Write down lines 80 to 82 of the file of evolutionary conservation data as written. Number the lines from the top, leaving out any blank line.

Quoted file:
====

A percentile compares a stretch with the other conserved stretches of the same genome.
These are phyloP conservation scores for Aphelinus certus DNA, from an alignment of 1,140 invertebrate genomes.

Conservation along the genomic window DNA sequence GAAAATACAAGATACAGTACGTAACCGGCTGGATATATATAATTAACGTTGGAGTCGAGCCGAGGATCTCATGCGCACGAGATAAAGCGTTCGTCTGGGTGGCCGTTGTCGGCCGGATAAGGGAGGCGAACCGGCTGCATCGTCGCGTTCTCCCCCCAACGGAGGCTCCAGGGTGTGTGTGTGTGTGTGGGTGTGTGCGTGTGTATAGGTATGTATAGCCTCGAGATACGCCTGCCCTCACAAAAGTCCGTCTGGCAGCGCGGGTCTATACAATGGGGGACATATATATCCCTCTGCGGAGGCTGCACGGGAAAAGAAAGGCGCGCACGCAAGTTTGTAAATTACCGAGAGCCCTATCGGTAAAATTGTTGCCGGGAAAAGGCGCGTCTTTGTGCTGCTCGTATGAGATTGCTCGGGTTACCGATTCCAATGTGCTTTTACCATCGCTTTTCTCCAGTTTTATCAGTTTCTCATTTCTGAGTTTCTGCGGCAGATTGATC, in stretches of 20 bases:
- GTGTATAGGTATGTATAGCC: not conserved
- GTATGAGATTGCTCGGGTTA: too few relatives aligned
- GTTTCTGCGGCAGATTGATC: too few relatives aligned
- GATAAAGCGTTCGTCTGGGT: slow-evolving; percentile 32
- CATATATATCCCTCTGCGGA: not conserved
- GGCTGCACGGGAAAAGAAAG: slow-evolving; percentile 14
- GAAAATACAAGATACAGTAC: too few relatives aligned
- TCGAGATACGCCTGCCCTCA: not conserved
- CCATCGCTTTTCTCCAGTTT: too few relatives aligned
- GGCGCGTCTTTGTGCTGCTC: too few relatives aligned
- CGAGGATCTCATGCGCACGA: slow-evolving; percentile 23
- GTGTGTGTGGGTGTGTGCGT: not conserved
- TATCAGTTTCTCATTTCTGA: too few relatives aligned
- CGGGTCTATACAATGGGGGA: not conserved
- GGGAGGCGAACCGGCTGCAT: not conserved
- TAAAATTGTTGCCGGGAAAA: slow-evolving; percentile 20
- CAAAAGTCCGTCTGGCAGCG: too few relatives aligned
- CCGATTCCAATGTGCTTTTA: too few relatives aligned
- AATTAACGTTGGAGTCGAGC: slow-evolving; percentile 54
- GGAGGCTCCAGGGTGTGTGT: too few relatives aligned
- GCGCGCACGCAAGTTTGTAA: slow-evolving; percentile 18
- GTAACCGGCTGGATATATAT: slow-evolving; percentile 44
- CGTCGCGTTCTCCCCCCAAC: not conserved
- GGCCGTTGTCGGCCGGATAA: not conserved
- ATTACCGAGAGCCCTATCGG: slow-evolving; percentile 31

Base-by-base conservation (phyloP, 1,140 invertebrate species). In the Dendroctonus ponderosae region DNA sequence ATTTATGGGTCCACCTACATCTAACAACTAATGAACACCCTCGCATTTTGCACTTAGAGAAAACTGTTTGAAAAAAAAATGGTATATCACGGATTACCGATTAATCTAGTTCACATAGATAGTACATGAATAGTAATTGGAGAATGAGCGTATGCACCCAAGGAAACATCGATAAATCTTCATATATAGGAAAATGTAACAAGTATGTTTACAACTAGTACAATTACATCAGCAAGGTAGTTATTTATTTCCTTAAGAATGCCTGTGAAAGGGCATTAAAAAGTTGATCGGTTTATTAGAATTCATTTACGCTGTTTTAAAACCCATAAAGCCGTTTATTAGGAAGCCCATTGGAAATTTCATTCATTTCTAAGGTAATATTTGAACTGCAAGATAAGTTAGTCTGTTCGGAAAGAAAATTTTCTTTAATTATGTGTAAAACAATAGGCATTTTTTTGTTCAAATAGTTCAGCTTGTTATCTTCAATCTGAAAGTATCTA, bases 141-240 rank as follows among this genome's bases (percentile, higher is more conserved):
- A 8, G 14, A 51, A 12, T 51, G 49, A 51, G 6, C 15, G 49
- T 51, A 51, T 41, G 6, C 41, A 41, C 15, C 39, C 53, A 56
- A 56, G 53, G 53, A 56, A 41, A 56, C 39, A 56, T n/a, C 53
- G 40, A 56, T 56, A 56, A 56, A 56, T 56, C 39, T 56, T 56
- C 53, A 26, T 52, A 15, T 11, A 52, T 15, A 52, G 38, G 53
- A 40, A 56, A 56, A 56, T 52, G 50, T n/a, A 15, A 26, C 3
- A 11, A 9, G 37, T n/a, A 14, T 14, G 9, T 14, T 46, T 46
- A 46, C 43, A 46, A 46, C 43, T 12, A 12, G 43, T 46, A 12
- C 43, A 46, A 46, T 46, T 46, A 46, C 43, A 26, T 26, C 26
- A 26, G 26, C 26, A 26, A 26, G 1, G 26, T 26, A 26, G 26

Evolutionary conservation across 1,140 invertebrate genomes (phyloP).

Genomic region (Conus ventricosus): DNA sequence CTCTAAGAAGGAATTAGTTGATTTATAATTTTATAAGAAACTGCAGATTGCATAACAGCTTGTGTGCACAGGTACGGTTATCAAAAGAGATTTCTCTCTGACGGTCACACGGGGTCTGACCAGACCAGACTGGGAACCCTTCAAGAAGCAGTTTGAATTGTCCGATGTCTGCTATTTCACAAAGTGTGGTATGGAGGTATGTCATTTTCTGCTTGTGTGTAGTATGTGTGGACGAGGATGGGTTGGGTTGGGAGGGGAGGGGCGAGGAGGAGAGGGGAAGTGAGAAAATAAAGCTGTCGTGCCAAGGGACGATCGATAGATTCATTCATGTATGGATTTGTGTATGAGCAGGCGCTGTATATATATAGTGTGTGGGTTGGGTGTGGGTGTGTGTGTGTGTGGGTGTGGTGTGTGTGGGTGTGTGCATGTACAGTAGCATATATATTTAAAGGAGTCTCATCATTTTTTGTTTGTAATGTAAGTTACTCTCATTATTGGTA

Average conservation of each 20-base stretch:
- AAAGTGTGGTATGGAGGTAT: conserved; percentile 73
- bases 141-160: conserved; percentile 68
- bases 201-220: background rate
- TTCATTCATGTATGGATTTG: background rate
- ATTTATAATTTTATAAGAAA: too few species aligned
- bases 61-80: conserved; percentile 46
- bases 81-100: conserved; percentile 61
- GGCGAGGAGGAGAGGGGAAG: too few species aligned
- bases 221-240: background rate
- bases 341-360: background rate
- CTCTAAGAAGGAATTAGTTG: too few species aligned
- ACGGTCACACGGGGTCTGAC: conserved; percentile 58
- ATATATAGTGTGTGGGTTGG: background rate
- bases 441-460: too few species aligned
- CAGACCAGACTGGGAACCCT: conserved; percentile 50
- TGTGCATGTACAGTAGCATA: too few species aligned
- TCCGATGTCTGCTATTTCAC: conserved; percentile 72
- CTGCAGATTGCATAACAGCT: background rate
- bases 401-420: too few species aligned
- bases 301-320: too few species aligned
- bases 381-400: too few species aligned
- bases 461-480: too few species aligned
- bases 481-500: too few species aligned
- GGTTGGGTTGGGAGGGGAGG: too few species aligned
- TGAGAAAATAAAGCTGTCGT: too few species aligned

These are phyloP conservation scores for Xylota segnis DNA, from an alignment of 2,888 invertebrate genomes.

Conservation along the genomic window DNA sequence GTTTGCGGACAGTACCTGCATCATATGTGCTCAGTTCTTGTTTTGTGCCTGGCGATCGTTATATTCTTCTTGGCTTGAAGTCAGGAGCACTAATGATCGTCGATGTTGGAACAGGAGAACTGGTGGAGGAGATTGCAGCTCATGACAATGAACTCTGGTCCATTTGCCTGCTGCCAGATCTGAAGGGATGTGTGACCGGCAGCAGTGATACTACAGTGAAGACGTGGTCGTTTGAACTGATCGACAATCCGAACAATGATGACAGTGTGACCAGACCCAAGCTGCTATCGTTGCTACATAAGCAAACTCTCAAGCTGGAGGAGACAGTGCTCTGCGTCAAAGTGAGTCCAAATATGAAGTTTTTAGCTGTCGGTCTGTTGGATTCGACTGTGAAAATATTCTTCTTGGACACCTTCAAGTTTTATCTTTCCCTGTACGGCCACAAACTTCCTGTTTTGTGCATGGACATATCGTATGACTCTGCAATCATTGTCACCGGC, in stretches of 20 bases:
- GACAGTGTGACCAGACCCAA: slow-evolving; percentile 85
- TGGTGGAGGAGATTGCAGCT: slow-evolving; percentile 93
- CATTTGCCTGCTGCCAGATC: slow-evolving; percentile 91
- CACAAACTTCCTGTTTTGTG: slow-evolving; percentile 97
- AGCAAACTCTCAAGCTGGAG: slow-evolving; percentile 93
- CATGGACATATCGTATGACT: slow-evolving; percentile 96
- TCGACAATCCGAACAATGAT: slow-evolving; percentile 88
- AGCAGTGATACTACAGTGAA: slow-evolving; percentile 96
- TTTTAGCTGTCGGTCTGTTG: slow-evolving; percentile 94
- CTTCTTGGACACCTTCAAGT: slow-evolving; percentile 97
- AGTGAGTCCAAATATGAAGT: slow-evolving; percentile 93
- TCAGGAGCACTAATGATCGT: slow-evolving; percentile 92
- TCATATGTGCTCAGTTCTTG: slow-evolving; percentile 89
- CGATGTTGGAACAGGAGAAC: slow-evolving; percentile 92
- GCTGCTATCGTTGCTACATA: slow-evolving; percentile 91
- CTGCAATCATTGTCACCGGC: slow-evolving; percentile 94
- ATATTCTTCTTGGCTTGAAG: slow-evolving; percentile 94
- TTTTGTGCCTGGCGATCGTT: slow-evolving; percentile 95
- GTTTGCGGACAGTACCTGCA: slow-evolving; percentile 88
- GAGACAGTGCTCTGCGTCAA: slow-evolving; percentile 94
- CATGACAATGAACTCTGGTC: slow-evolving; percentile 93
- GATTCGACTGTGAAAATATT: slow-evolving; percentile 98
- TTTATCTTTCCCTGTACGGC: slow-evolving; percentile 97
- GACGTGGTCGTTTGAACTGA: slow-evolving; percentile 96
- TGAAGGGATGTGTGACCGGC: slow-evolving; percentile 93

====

- AGTGAGTCCAAATATGAAGT: slow-evolving; percentile 93
- TCAGGAGCACTAATGATCGT: slow-evolving; percentile 92
- TCATATGTGCTCAGTTCTTG: slow-evolving; percentile 89